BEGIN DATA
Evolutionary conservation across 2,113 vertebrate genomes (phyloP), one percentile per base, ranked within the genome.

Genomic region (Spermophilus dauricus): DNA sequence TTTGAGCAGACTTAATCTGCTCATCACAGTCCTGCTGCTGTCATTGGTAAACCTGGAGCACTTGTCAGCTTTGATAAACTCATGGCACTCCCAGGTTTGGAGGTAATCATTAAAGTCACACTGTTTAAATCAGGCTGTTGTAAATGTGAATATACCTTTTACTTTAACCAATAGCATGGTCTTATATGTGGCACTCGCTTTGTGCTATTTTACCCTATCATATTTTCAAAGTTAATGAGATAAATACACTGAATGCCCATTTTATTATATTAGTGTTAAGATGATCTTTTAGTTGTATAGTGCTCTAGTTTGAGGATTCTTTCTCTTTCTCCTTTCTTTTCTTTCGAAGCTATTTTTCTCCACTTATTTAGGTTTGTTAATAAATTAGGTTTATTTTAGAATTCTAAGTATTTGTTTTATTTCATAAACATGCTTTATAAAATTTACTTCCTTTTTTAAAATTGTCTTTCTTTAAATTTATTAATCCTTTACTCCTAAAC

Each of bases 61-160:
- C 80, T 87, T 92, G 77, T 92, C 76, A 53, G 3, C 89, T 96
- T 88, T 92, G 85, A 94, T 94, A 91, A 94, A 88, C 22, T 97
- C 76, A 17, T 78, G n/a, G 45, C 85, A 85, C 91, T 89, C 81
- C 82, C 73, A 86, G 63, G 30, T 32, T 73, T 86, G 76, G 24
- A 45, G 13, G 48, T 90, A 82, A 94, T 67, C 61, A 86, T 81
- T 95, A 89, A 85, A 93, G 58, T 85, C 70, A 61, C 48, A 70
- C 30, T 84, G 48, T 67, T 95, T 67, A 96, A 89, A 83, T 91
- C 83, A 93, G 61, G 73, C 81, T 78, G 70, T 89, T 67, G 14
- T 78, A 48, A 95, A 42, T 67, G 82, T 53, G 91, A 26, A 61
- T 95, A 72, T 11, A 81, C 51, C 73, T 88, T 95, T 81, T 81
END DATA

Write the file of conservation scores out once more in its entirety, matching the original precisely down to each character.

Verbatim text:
Evolutionary conservation across 2,113 vertebrate genomes (phyloP), one percentile per base, ranked within the genome.

Genomic region (Spermophilus dauricus): DNA sequence TTTGAGCAGACTTAATCTGCTCATCACAGTCCTGCTGCTGTCATTGGTAAACCTGGAGCACTTGTCAGCTTTGATAAACTCATGGCACTCCCAGGTTTGGAGGTAATCATTAAAGTCACACTGTTTAAATCAGGCTGTTGTAAATGTGAATATACCTTTTACTTTAACCAATAGCATGGTCTTATATGTGGCACTCGCTTTGTGCTATTTTACCCTATCATATTTTCAAAGTTAATGAGATAAATACACTGAATGCCCATTTTATTATATTAGTGTTAAGATGATCTTTTAGTTGTATAGTGCTCTAGTTTGAGGATTCTTTCTCTTTCTCCTTTCTTTTCTTTCGAAGCTATTTTTCTCCACTTATTTAGGTTTGTTAATAAATTAGGTTTATTTTAGAATTCTAAGTATTTGTTTTATTTCATAAACATGCTTTATAAAATTTACTTCCTTTTTTAAAATTGTCTTTCTTTAAATTTATTAATCCTTTACTCCTAAAC

Each of bases 61-160:
- C 80, T 87, T 92, G 77, T 92, C 76, A 53, G 3, C 89, T 96
- T 88, T 92, G 85, A 94, T 94, A 91, A 94, A 88, C 22, T 97
- C 76, A 17, T 78, G n/a, G 45, C 85, A 85, C 91, T 89, C 81
- C 82, C 73, A 86, G 63, G 30, T 32, T 73, T 86, G 76, G 24
- A 45, G 13, G 48, T 90, A 82, A 94, T 67, C 61, A 86, T 81
- T 95, A 89, A 85, A 93, G 58, T 85, C 70, A 61, C 48, A 70
- C 30, T 84, G 48, T 67, T 95, T 67, A 96, A 89, A 83, T 91
- C 83, A 93, G 61, G 73, C 81, T 78, G 70, T 89, T 67, G 14
- T 78, A 48, A 95, A 42, T 67, G 82, T 53, G 91, A 26, A 61
- T 95, A 72, T 11, A 81, C 51, C 73, T 88, T 95, T 81, T 81